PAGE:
effect. Hawkwind's stock in trade has always been their use of repetitive riffs to lay down a hypnotic
groove, and that is exactly the effect achieved here.
Paradox follows. The original was itself a live track, I think, and so this makes for an interesting
comparison. Dave handles the vocals and his guitar is more fluid and less choppy than on the Hall Of The
Mountain Grill version, giving the 1976 vintage a smoother feel. Which works well on the verse (there's
only one) but isn't quite as effective on the "always / always / it's the same thing" chorus. An extended
middle section / coda showcases some textural keyboard playing from Mr. House and we hear Nik for the
first time with some atmospheric flute. (Maybe they should have encouraged him to play more flute to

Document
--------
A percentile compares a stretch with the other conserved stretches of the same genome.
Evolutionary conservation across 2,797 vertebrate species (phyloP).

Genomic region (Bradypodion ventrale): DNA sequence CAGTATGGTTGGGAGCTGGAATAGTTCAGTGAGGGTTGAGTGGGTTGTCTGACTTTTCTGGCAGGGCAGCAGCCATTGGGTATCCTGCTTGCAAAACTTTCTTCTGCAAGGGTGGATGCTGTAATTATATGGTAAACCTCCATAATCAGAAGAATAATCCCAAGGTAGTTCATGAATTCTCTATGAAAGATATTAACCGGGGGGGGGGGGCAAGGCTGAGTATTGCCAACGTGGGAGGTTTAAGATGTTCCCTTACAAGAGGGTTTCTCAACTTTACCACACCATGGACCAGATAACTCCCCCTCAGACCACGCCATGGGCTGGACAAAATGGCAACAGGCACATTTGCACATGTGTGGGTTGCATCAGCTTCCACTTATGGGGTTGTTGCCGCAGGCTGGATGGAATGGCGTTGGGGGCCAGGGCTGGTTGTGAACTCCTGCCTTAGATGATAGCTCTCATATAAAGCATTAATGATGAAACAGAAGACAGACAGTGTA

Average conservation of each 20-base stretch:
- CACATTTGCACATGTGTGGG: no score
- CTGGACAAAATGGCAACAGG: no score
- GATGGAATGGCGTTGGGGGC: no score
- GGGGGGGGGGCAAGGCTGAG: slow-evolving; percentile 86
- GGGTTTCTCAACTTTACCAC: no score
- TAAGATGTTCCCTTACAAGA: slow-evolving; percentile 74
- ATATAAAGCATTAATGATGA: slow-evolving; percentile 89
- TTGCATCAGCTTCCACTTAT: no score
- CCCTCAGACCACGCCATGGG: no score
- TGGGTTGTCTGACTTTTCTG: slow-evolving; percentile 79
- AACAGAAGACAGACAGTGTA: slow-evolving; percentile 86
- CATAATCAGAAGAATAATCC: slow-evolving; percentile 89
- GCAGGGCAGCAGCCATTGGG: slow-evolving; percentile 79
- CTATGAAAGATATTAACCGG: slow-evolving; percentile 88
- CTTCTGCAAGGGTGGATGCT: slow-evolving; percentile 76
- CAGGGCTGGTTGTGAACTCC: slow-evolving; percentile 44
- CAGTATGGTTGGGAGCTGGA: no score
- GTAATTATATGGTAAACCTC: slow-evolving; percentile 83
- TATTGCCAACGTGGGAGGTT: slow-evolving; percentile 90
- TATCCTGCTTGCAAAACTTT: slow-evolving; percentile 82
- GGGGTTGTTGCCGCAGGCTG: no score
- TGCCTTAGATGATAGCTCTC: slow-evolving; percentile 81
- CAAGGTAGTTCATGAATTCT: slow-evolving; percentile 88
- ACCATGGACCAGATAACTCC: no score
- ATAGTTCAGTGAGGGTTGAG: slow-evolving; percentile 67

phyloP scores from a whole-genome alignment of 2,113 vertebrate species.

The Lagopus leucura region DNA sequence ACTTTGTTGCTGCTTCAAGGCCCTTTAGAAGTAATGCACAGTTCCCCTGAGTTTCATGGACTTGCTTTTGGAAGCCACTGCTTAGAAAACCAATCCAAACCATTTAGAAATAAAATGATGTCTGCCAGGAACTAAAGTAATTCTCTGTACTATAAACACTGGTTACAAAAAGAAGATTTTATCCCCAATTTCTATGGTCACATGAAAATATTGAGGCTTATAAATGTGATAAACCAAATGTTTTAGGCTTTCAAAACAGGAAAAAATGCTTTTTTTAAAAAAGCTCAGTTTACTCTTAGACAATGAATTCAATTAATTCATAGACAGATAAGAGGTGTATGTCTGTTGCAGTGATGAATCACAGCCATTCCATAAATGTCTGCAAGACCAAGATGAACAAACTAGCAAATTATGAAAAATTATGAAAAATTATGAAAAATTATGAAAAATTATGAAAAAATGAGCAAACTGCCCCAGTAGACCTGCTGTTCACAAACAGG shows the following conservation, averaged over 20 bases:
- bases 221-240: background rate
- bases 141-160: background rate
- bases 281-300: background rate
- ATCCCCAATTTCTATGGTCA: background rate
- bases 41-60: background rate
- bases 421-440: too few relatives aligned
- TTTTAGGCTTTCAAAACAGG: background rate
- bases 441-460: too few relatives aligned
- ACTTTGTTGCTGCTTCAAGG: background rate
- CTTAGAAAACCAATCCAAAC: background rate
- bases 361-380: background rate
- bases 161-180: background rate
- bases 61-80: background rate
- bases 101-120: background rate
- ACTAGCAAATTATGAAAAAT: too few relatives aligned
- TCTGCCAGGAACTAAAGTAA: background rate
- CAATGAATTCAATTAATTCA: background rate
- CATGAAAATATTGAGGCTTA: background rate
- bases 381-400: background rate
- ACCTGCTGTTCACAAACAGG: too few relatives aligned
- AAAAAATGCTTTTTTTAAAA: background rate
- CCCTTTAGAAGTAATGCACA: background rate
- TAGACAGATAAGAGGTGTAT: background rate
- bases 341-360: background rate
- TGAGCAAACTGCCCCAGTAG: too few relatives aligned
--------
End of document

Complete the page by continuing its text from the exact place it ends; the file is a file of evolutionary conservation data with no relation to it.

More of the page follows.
overcome his endlessly blaring sax instead of sacking him!) The song segues into Chronoglide Skyway and
Nik's sax is now heard, sounding rather thin (as on the studio version) but not blasting away heedlessly,
before he yields to some lead guitar played by Paul Rudolph. Now this is *excellent* and highlights the fact
that whoever is playing the bass (Simon House, I've heard) doesn't do it all that well...it's somewhat halting.
The end result is a track that's weaker than the studio version, but you can't win them all!
Next up is what must be chronologically the earliest ever version of Hassan-i-Sahba. Compared with the
locktight slice of blanga that this song has since become, the rendition on Atomhenge sounds like a clumsy
prototype. Calvert messes up the lyrics on the first verse which doesn't help and the overall feel is plodding
and leaden. Rudolph's bass playing doesn't suit the song IMHO even if he did co-author it. The song
structure also sounds embryonic, going verse / chorus / verse /chorus before there is a shambolic freeform
bridge which segues into the "it is written" mid-section that features the worst backing vocals I've heard